Difference Between Puppy Teeth & Dog Teeth

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Besides being white and having a sharp surface, puppy canine teeth and adult canine teeth are different in many ways for the simple fact that they were designed for different purposes. As the name implies, puppy teeth are present during puppyhood, and as the puppy grows, adult teeth replace them gradually over the course of several months. Knowing the difference between puppy teeth and dog teeth can help you detect early signs of trouble that may require a veterinarian's attention.


A puppy's age can be determined by looking at his teeth.
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Purpose of puppy canine teeth

Those sharp, needlelike teeth adorning a puppy's mouth have several purposes. From an evolutionary standpoint, pups have sharp teeth to compensate for their lack of strong jaws, and they allow them to tear up the first meat samples the mother dog carried to the den. Those sharp little dagger-like teeth also play a role in the weaning process.


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Vigorous nursing with sharp teeth is painful, even for the most patient of moms. Mom's reluctance to nurse prompts the pups to seek out alternate food sources. Finally, sharp puppy teeth teach rough pups to gauge their bite pressure when playing with their siblings and mom, a fundamental life lesson that will make them safer companions as they mature into dogs with powerful jaws.


Adult dog teeth are stronger

As the dog's jaws become stronger and larger, puppy teeth are no longer adequate. Being brittle as they are, they certainly aren't meant to withstand the wear and tear associated with being a grown up, meat-eating dog. Although less sharp, adult dog teeth are sturdier and built to tear, puncture, chew, and grind food into smaller parts that are easy to swallow. Additionally, adult dogs need those teeth for attack and defense purposes. Unlike the more delicate puppy teeth, adult dog teeth are purposely designed to last a lifetime.


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Puppy teething lasts several months

Puppy teeth start to emerge between 3 and 6 weeks of age and are finished erupting by 8 weeks of age. Puppy teeth are only present for a limited period of time, which is why they are called deciduous or milk teeth. Around 3 months of age, the puppy teeth start falling out, and around this same time, the first adult, permanent teeth start erupting. Sometimes, though, puppies they can have retained deciduous teeth and will need them extracted by a veterinarian.


During this time, puppies may present with a mix of baby teeth and permanent teeth. The permanent teeth erupt in stages starting with the incisors around 12 to 16 weeks old, followed by the canines at 22 to 26 weeks, the premolars at 26 weeks, and finally the molars between 10 and 11 months. By the time the puppy is 10 to 12 months old, all permanent teeth should be in place. Monitoring the teething process as the permanent teeth come in is important to ensure no baby teeth are retained or malocclusions occur, which can cause problems.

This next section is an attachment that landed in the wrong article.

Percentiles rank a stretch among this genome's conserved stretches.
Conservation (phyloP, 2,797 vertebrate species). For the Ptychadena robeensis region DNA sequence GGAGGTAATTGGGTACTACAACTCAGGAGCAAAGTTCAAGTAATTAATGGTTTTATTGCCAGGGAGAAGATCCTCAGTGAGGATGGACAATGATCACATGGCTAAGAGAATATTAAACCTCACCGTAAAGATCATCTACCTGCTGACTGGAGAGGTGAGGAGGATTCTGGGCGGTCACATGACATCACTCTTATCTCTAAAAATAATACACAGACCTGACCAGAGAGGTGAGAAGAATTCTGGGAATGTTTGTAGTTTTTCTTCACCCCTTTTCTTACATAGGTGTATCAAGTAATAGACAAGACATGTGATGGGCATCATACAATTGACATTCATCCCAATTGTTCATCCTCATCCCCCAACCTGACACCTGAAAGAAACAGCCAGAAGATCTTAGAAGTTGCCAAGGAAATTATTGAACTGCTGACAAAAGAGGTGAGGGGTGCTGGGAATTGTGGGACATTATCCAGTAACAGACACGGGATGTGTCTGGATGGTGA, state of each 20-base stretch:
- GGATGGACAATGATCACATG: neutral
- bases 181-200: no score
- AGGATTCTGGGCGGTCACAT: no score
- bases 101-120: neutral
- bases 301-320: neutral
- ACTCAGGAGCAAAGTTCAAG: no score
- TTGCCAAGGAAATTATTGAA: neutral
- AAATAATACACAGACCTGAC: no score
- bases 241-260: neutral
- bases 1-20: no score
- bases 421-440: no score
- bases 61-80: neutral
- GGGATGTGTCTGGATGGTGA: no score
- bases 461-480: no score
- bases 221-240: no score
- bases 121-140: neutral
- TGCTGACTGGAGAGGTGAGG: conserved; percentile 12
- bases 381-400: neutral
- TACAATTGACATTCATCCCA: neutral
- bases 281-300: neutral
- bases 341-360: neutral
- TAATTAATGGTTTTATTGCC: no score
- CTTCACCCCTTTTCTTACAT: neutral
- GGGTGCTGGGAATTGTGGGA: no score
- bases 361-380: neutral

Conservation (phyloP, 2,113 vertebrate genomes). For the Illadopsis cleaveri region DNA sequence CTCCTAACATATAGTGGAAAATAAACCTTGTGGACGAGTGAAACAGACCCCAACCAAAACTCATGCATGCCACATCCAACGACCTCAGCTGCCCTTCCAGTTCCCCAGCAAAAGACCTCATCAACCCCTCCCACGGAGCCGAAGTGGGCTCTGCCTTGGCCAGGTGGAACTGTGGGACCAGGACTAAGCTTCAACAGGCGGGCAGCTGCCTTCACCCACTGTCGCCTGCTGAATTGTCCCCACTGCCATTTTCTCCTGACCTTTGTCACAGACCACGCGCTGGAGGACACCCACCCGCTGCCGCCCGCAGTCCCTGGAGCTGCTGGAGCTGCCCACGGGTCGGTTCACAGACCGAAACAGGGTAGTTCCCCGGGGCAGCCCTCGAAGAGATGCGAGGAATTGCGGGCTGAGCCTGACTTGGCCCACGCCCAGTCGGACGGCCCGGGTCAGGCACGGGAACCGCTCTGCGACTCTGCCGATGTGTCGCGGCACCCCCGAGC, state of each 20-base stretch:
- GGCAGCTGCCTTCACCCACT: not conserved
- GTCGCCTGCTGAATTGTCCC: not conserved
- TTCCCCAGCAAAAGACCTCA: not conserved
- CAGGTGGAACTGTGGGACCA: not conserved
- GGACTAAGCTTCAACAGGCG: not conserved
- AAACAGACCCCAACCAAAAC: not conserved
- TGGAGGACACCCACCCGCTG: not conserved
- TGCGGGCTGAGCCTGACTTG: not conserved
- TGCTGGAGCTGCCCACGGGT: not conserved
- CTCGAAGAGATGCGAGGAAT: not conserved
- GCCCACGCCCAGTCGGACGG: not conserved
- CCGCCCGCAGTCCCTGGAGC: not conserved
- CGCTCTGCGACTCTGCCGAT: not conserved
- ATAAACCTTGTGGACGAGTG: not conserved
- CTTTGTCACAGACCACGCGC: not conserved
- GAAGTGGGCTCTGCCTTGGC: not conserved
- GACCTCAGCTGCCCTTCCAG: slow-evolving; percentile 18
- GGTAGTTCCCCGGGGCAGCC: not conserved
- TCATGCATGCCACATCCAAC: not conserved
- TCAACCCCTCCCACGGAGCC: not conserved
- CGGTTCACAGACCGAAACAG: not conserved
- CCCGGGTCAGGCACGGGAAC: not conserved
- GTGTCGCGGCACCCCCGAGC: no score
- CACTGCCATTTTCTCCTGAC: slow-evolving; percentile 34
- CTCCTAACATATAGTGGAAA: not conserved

Teething typically gives the puppy an urgency to chew things to soothe the pain in their mouth. You may see an uptick in destructive behaviors as they find furniture or clothing to chew. It is important to provide a teething puppy with appropriate chew toys to help them during their teething.


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Number of puppy teeth is less than adult teeth

Puppies are given 28 baby teeth. Because puppies will mostly nurse during their first weeks of life and won't eat much hard food, they won't need to grind much, which explains why they lack molars. They'll need molars later, though, so they can crush bones and eat other hard foods. Most adult dogs have 42 teeth comprising two canines, six incisors, eight premolars, and four molars in the upper jaw and two canines, six incisors, eight premolars, and six molars in the lower one.


Puppy teeth vs. dog teeth dental health

Other than having different purposes, emerging at different times, and coming in different numbers, puppy teeth and adult teeth look different too. One of the most evident differences is size. Despite having very long roots compared to the overall size of the tooth, puppy teeth are considerably smaller than permanent teeth. When it comes to color, recently erupted permanent teeth have a brighter white color compared to their precursors.

Adult teeth require more dental care from you than puppy teeth to help avoid tartar buildup and periodontal disease. It is a good idea to start conditioning your new puppy to tooth brushing as soon as they come home to set them up for a lifetime of good dental health.

The bottom line

Puppy teeth serve different functions than adult teeth and therefore have a different structure. Puppies have fewer deciduous teeth than they have permanent teeth. Puppy teeth are smaller, and they lack their molars since puppies do not have to tear or grind their food. Puppy teeth are also razor sharp to help the individual learn about bite pressure and inhibition. Thankfully, adult teeth replace puppy teeth by the time they are 1 year old (if that doesn't happen, talk to your DVM). Providing proper chew toys and dental care is important for a lifetime of good dental health.


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